It was an eventful 2nd quarter to the year coming off one of the best first quarters in recent memory. We went from trade optimism to trade pessimism and then back again a few times. In addition there was potential geopolitical flare ups in Hong Kong and Iran which riled markets. There was also near constant speculation as to whether the Federal Reserve was going to cut interest rates amidst harassment from Donald Trump. As we head into summer a lot of uncertainties remain with respect to all of these issues, but that hasn’t stopped theS&P500 from reaching new all time highs.
On top of this our bonds have done really well this year as interest rates have fallen across the developed world. This is a bit of a conflicting message as falling bond rates seems to indicate the bond market expects there to be a recession, whereas all time highs in the stock market would indicate the opposite is happening. I think that in the short term these two markets can become dislocated but it won’t last forever.
It’s also possible that the reason the two markets are in disagreement is that the economy finds itself in some kind of safe middle ground where it’s not overheating but it’s also not falling in to a deep recession. Unemployment remains near all time lows in both Canada and the US, so there just isn’t that much room for the economy to expand in the short term. It’s important to remember that the economy is made up of real people doing real work. When employers start to have trouble filling jobs, it slows the growth of the economy and eventually forces wages and prices up. So far we haven’t really seen that but the slowing economy could be a sign of the initial stages of it.
As far as our own portfolios, we had a very up and down quarter pricewise, though I have never been more optimistic about the companies we own.
Fears over a slowing global economy hurt the oil and gas industry which has led to significant opportunities in that space. Normally we try and avoid the oil and gas industry because it is highly competitive with lower margins and no significant moats to protect your business. In the absence of a moat we have to rely on the management team to be exceptional and that’s normally not a risk we choose to take on. However some of the companies are now trading at less than half of the value of their assets. Combine that with a very good dividend which is fairly stable and we decided it was a good idea to invest in two energy companies (Whitecap Resources and Surge Energy). Given the margin of safety provided by the cushion of assets they own, and given their managements’ strong track records, we think this is an investment with far more upside than downside. The Oil market is going to always be very volatile and unpredictable in the short term, but the long term trends still indicate higher prices than what Oil currently trades at, and that would obviously be very positive for our positions. In the meantime we will collect our dividends which amount to over 8 % annually for both Surge and Whitecap.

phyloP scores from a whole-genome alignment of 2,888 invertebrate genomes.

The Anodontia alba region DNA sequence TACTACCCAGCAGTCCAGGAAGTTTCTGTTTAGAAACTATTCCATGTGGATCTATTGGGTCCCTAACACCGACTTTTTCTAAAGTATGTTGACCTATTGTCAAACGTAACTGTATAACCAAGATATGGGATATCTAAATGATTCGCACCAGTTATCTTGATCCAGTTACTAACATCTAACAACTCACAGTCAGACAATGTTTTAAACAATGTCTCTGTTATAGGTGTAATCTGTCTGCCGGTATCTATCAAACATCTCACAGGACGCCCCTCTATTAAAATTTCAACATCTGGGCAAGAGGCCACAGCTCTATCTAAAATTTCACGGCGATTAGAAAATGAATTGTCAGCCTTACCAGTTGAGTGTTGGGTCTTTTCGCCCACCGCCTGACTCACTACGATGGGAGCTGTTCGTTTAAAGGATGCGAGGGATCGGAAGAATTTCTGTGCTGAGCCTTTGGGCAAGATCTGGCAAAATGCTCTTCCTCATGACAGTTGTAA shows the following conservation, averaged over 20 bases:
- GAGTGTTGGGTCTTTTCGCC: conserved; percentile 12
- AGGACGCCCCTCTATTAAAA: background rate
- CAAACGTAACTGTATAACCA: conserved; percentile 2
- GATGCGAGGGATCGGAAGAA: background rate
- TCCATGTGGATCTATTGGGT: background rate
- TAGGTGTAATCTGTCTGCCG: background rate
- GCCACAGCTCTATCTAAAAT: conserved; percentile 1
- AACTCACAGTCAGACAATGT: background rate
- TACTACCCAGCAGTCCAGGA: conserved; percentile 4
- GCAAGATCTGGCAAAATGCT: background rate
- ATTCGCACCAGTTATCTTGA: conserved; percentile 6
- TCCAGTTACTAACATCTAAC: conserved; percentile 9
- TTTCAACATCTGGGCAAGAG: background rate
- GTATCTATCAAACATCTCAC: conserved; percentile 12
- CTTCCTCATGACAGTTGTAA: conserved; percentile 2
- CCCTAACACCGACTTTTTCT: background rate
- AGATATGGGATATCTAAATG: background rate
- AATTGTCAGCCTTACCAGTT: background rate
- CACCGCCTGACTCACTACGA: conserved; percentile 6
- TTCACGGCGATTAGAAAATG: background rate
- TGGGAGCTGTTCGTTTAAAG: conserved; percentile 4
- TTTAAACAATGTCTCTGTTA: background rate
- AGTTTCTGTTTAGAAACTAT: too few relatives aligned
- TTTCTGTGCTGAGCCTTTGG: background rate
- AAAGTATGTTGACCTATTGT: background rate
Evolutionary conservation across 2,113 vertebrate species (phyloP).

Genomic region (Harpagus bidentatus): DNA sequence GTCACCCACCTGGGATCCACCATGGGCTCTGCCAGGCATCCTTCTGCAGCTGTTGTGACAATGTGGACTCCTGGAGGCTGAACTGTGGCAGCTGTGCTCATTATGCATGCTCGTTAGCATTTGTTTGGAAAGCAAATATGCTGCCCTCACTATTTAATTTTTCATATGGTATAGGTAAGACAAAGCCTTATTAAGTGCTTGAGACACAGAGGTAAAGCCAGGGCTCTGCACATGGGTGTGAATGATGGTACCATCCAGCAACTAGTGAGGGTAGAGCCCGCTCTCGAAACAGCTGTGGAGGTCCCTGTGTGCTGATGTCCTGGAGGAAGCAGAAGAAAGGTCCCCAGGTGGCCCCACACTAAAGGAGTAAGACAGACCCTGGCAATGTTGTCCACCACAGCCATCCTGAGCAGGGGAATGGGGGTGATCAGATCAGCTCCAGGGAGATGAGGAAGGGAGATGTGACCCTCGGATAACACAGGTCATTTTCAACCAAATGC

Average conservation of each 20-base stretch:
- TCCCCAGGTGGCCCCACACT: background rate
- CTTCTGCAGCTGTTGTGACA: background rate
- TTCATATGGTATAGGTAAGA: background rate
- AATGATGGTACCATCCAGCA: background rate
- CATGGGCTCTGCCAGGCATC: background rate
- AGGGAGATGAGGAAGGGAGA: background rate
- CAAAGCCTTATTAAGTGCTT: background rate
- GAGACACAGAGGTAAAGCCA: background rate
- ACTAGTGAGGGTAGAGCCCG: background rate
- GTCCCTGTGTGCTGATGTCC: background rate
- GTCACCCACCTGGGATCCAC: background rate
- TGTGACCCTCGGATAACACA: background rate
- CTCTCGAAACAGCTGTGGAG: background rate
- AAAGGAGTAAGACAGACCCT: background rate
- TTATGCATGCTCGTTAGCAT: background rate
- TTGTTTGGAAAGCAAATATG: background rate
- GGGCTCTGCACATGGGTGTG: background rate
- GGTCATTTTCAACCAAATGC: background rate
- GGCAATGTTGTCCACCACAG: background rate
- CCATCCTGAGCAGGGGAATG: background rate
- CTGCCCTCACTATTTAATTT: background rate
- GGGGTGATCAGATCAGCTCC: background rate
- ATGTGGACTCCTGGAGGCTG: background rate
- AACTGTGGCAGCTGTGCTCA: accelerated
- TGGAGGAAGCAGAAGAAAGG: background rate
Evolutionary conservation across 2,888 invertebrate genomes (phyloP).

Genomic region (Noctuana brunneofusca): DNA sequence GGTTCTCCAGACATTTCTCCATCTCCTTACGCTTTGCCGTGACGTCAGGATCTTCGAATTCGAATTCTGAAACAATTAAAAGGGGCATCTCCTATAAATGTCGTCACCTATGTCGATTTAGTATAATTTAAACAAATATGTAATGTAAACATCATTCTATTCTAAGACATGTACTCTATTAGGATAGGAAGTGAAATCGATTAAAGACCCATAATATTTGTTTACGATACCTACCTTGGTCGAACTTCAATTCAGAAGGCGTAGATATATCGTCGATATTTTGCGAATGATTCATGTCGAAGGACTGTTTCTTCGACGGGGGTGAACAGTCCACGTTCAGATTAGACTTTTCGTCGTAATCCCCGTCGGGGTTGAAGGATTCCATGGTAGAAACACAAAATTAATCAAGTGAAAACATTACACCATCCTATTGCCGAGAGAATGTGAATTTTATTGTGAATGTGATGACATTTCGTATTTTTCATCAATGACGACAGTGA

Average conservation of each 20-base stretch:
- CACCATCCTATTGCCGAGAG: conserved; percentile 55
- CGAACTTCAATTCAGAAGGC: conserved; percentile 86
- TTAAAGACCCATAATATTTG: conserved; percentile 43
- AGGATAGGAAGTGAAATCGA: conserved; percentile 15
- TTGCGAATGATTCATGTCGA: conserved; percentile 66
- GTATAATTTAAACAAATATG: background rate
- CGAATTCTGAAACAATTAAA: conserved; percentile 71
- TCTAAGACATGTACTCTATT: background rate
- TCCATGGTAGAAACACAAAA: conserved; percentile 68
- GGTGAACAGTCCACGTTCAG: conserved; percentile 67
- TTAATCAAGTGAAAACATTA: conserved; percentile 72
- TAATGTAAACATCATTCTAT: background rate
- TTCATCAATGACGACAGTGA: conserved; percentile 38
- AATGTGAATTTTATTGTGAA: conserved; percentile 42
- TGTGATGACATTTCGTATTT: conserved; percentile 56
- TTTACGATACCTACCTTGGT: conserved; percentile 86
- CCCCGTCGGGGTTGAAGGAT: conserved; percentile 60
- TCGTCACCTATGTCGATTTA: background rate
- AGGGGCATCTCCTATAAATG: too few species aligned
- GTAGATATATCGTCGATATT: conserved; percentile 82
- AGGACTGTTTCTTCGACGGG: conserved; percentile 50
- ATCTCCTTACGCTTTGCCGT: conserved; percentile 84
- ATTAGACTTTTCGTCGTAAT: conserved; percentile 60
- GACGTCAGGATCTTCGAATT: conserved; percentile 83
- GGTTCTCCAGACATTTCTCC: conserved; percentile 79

We can’t get through this report without talking about the trade war. As the US blacklisted Huawei in May, there seemed to be a real threat that the US was going to attack all Chinese technology companies as part of the broader trade war. That risk seems to have subsided somewhat as cooler heads have prevailed, and as business leaders have rightly pointed out that such a move would hurt the US as much as China. Nevertheless we took advantage to add to our Alibaba and Tencent positions. These companies are not directly affected by tariffs though their shares did drop along with the other Chinese technology firms. We don’t believe that the trade war presents a significant long term threat to either Alibaba and Tencent and given the tremendous strength of their two businesses and the huge and still largely untapped potential of the Chinese consumer, we are very excited about these two companies over the next 5-10years.